If you are facing deportation or removal from the United States and have a hearing in Immigration Court in Boston or elsewhere, your fate is in the hands of an Immigration Judge who will weigh the evidence and reach a decision. Immigration lawyers refer to this process as the Court’s or the Judge’s discretion.
People often underestimate the power of an Immigration Judge’s discretion. So I’d like to give you three specific examples of how Immigration Judges have the discretion to decide deportation cases:
#1: “Why did the Immigration Judge deny my case? All of my criminal cases were dismissed!” Imagine that you are married to a U.S. citizen and are applying for a green card. You have a hearing before an Immigration Judge for your I-485 application to adjust your status to permanent residency. You have been arrested several times but all of your criminal cases were dismissed. Even though your criminal charges didn’t result in a conviction, it would be a mistake to assume that the Immigration Judge will automatically approve your I-485 just because your criminal cases did not result in a conviction. You are not necessarily entitled to a green card. The Immigration Judge has discretion to approve or deny your green card application. In making that decision, the Immigration Judge will want to know more about your criminal cases even if you were not convicted. The Judge will weigh the evidence and reach a decision in their discretion. And if you don’t convince the Immigration Judge that you deserve to become a permanent resident, you are going to lose.
#2: Immigration Bond. If Immigration and Customs Enforcement (“ICE”) arrests you and puts you in jail, you have a right to a bond hearing where you may ask an Immigration Judge to release you on an immigration bond. The immigration regulations require the Immigration Judge to make three important discretionary decisions. First, as a threshold matter, the Judge must decide whether you are a danger to the community. Unless this decision is in your favor, you will not be released on bond. Second, if the Immigration Judge believes that you are not a danger to the community, the Immigration Judge will then decide whether you are likely to return to court if released. And, third, if the Immigration Judge decides that you are not a danger to the community and that you are likely to return to Immigration Court for future hearings, the Judge will determine the cost of the bond. The important point is that these three key decisions–dangerousness, flight-risk, and cost of bond–are all entirely within the Immigration Judge’s discretion to determine as he or she sees fit.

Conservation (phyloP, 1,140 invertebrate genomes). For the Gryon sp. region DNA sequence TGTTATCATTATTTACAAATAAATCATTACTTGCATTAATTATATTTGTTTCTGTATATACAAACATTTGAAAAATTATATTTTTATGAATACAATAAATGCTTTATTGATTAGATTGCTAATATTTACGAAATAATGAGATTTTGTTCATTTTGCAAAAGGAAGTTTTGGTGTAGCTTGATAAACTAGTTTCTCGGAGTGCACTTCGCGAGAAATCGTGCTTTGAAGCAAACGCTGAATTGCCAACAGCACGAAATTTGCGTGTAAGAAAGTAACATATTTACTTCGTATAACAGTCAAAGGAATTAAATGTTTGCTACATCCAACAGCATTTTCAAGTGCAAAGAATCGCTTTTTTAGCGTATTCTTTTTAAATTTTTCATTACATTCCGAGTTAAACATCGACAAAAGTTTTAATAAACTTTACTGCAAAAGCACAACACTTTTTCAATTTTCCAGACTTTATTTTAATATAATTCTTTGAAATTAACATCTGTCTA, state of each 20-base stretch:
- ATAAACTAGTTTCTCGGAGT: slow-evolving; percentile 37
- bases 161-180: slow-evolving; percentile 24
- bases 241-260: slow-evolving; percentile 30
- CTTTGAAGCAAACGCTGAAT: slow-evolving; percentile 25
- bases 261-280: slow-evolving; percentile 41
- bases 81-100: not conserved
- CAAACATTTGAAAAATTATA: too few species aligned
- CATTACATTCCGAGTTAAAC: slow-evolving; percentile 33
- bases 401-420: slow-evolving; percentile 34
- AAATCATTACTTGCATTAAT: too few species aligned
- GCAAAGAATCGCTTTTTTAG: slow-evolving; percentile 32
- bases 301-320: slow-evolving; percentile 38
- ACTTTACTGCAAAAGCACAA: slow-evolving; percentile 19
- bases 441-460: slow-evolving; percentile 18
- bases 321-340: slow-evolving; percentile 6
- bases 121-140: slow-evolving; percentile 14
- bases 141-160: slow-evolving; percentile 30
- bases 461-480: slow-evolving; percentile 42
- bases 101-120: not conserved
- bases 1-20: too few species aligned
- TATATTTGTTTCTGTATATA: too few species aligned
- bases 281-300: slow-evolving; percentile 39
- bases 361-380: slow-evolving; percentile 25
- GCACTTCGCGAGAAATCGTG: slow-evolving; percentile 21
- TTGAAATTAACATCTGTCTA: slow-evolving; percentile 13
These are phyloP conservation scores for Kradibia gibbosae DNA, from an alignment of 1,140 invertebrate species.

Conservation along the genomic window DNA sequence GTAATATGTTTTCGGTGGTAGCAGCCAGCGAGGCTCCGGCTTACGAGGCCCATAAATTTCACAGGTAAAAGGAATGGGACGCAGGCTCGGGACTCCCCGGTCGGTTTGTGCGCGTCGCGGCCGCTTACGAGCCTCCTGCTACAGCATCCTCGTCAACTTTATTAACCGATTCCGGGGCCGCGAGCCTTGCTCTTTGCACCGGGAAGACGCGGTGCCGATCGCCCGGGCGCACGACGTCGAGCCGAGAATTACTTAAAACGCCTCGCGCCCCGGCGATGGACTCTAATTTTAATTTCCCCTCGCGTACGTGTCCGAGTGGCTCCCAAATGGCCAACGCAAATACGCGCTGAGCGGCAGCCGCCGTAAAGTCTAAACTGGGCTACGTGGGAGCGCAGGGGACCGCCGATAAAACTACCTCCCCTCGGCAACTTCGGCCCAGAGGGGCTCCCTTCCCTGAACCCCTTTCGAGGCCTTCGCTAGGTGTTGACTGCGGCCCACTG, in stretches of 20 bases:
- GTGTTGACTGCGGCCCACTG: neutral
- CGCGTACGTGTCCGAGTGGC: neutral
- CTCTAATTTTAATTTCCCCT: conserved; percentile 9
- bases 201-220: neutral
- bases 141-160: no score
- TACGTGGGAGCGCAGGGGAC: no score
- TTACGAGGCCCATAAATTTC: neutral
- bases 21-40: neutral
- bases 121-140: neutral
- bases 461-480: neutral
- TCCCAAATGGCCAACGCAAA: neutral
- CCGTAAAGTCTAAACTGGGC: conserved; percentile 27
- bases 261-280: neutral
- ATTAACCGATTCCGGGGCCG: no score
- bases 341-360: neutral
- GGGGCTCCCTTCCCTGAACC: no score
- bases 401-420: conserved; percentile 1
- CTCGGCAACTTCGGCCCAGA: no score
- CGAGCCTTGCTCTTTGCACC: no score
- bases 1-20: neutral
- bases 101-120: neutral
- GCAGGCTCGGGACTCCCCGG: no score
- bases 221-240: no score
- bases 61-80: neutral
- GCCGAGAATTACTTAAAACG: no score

#3 Asylum: If you are applying for asylum in Immigration Court, you must convince an Immigration Judge that you have suffered past persecution or have a well-founded fear of returning to your home country. To prove your claim, you may testify and present evidence. An Immigration Judge has the discretion to decide whether you are telling the truth and whether your case deserves to be approved or denied.
If you lose in Immigration Court because the Immigration Judge makes a discretionary decision that you dislike or disagree with, you do have the right to appeal to the Board of Immigration Appeals. But no matter how much you disagree with the outcome of your case, it is extremely difficult to successfully challenge an Immigration Judge’s discretionary decision. Appealing the denial of your bond is particularly difficult because you will be in jail while the appeal is pending. The likely result of your appeal could merely prolong your time in jail.
In short, winning or losing in Immigration Court usually boils down to an Immigration Judge’s discretionary decision. And my job as a deportation defense attorney is to persuade the Immigration Judge to make a discretionary decision in your favor.
If you have questions about Boston Immigration Court, bonds, hearing, trial strategy or other issues; or if you need an attorney to represent you, please call me in my Boston office at (617) 722-0005 to schedule an immigration consultation.